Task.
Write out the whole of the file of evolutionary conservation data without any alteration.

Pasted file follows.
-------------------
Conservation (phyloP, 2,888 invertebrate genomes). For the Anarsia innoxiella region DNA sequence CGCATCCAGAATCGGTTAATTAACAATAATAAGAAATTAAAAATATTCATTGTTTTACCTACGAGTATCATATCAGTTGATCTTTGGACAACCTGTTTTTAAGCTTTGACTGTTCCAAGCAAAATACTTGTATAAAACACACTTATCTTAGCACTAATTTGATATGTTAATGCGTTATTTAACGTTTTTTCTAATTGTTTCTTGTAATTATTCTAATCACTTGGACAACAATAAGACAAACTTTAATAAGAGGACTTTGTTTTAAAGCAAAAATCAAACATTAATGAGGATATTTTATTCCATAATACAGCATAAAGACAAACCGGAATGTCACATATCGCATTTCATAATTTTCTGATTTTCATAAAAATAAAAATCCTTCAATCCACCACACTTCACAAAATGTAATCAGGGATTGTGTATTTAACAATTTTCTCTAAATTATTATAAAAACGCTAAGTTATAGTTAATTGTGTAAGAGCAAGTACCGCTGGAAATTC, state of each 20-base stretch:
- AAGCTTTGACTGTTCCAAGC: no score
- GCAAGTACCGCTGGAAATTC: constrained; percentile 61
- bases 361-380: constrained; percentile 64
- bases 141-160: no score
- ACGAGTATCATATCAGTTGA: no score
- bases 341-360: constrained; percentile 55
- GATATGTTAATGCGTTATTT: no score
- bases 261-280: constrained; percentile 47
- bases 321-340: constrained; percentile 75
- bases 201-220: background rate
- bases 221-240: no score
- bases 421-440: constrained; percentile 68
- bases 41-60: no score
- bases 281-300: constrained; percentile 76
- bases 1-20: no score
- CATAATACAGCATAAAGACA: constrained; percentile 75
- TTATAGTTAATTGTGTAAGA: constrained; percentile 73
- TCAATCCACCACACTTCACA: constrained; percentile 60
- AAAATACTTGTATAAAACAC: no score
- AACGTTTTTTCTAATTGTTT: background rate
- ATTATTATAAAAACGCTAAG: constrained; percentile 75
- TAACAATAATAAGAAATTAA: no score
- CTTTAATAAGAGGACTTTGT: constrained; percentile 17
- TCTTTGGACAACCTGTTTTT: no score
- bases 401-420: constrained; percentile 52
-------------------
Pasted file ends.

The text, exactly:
Conservation (phyloP, 2,888 invertebrate genomes). For the Anarsia innoxiella region DNA sequence CGCATCCAGAATCGGTTAATTAACAATAATAAGAAATTAAAAATATTCATTGTTTTACCTACGAGTATCATATCAGTTGATCTTTGGACAACCTGTTTTTAAGCTTTGACTGTTCCAAGCAAAATACTTGTATAAAACACACTTATCTTAGCACTAATTTGATATGTTAATGCGTTATTTAACGTTTTTTCTAATTGTTTCTTGTAATTATTCTAATCACTTGGACAACAATAAGACAAACTTTAATAAGAGGACTTTGTTTTAAAGCAAAAATCAAACATTAATGAGGATATTTTATTCCATAATACAGCATAAAGACAAACCGGAATGTCACATATCGCATTTCATAATTTTCTGATTTTCATAAAAATAAAAATCCTTCAATCCACCACACTTCACAAAATGTAATCAGGGATTGTGTATTTAACAATTTTCTCTAAATTATTATAAAAACGCTAAGTTATAGTTAATTGTGTAAGAGCAAGTACCGCTGGAAATTC, state of each 20-base stretch:
- AAGCTTTGACTGTTCCAAGC: no score
- GCAAGTACCGCTGGAAATTC: constrained; percentile 61
- bases 361-380: constrained; percentile 64
- bases 141-160: no score
- ACGAGTATCATATCAGTTGA: no score
- bases 341-360: constrained; percentile 55
- GATATGTTAATGCGTTATTT: no score
- bases 261-280: constrained; percentile 47
- bases 321-340: constrained; percentile 75
- bases 201-220: background rate
- bases 221-240: no score
- bases 421-440: constrained; percentile 68
- bases 41-60: no score
- bases 281-300: constrained; percentile 76
- bases 1-20: no score
- CATAATACAGCATAAAGACA: constrained; percentile 75
- TTATAGTTAATTGTGTAAGA: constrained; percentile 73
- TCAATCCACCACACTTCACA: constrained; percentile 60
- AAAATACTTGTATAAAACAC: no score
- AACGTTTTTTCTAATTGTTT: background rate
- ATTATTATAAAAACGCTAAG: constrained; percentile 75
- TAACAATAATAAGAAATTAA: no score
- CTTTAATAAGAGGACTTTGT: constrained; percentile 17
- TCTTTGGACAACCTGTTTTT: no score
- bases 401-420: constrained; percentile 52